Population by Race/Ethnicity
What does this measure?
The change in population of a geographic area broken down by racial and ethnic groups since 2000. The total numbers of people in each group are shown in the second table on the Data Tables tab.
Why is this important?
Population measures provide insight on the changing size and face of communities. Changes in the racial and ethnic composition of a community can indicate growing diversity, which can bring with it challenges and opportunities.
How is Dutchess County performing?
Dutchess County has become increasingly diverse since 2000. Between 2000 and 2014, all racial and ethnic groups grew, reflecting regional trends. The greatest growth occurred in the Hispanic population, which increased 90%, a greater increase than the state (excluding NYC) and the nation. The Asian population had the second greatest growth in the county, increasing 61%, followed by the African American population, which increased 20%. The Hispanic and African American populations were about equal in 2014 -- each accounted for between 11 and 12% of the total county population. Despite the increasing diversity, the white population increased only slightly (1%), yet remains the largest racial group in Dutchess County (82% of total residents).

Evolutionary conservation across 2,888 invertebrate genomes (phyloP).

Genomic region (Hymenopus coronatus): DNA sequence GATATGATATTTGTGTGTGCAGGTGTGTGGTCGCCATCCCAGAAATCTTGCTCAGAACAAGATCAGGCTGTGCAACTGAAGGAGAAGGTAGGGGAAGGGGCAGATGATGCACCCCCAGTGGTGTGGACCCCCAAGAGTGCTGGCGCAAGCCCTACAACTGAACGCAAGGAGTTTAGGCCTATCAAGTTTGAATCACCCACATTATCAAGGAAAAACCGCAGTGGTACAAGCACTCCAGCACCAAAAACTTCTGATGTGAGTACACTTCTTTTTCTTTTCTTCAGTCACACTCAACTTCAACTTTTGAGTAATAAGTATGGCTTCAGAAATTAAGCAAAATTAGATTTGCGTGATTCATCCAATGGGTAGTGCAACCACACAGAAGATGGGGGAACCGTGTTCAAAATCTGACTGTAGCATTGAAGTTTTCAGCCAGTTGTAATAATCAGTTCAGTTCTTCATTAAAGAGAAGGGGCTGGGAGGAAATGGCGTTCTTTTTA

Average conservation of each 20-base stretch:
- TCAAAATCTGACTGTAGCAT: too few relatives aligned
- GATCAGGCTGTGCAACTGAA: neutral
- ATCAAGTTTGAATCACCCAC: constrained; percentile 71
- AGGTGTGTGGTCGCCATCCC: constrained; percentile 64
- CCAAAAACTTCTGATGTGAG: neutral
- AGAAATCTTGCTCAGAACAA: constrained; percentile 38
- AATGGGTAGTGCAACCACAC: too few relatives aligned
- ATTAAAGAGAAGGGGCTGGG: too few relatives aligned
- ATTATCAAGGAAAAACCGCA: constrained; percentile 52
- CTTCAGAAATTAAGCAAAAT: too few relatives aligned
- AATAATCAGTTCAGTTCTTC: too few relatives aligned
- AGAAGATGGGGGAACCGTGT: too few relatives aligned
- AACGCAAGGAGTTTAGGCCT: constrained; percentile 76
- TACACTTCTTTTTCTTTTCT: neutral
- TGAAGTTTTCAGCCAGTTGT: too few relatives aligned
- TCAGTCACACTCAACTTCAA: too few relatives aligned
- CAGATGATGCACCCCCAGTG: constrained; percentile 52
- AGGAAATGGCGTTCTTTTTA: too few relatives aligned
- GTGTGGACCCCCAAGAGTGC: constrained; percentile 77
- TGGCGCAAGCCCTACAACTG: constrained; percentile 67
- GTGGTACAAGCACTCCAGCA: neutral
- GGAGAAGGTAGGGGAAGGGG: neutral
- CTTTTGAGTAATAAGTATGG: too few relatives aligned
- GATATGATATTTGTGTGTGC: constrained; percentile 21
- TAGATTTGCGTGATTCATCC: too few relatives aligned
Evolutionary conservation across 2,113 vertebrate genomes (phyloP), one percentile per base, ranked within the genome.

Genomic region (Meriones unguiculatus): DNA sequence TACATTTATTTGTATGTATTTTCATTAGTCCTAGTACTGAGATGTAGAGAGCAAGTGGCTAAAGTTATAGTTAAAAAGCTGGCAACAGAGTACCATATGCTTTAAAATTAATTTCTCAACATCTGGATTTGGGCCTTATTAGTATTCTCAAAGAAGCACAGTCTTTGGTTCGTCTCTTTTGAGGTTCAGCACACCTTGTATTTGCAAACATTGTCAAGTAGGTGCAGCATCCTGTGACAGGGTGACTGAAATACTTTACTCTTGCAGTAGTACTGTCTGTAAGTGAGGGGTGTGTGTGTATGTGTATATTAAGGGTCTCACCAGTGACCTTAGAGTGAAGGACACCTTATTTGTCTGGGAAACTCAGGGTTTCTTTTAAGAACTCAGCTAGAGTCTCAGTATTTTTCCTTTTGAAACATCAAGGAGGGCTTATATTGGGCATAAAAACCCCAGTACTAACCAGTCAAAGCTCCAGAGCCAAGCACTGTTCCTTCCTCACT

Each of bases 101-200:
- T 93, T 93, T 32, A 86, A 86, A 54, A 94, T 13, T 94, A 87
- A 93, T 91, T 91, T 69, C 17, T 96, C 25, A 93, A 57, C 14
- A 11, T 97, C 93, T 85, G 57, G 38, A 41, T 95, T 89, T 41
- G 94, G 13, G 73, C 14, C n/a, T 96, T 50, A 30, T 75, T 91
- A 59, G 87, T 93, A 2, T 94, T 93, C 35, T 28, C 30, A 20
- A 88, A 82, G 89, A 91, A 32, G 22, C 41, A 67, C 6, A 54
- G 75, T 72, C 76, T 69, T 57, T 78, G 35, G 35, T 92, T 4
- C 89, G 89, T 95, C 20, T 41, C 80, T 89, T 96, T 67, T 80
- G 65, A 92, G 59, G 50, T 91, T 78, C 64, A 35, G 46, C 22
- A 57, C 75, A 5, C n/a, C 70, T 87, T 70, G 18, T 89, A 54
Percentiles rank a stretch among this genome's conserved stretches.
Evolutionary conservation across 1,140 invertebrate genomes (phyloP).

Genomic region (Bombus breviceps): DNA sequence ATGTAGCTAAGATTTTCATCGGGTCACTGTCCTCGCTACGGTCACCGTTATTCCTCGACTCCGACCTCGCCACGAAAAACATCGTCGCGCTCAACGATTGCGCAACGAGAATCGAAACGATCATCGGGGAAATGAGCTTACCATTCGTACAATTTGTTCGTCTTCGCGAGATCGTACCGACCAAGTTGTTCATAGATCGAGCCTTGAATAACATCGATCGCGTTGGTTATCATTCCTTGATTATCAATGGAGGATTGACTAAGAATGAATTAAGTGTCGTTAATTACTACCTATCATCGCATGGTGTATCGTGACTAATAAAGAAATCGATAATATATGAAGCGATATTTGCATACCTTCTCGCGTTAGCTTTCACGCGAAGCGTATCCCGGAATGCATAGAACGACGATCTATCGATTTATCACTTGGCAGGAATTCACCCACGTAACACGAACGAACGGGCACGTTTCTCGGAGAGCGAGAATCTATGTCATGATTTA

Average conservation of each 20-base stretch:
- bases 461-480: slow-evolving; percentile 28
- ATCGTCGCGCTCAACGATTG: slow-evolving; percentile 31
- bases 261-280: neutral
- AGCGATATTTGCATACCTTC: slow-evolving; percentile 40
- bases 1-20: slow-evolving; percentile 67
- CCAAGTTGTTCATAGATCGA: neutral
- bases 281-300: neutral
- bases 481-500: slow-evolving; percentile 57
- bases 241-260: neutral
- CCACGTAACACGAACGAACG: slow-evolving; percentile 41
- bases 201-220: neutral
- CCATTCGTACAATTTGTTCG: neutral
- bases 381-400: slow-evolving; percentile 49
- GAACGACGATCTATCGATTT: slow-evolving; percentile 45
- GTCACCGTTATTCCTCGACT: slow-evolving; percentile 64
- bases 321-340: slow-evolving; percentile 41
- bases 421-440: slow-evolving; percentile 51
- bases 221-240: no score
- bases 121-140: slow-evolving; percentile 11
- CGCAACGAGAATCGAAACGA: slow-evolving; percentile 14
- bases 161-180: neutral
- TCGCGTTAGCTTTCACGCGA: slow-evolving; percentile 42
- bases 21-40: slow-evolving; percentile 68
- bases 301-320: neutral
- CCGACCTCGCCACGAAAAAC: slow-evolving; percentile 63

Notes about the data
The Census Bureau considers race and ethnicity to be separate identities, and asks respondents to identify whether they are of Hispanic or Latino origin separately from their race. Thus, in addition to their race or races, all respondents are categorized as Hispanic or not Hispanic.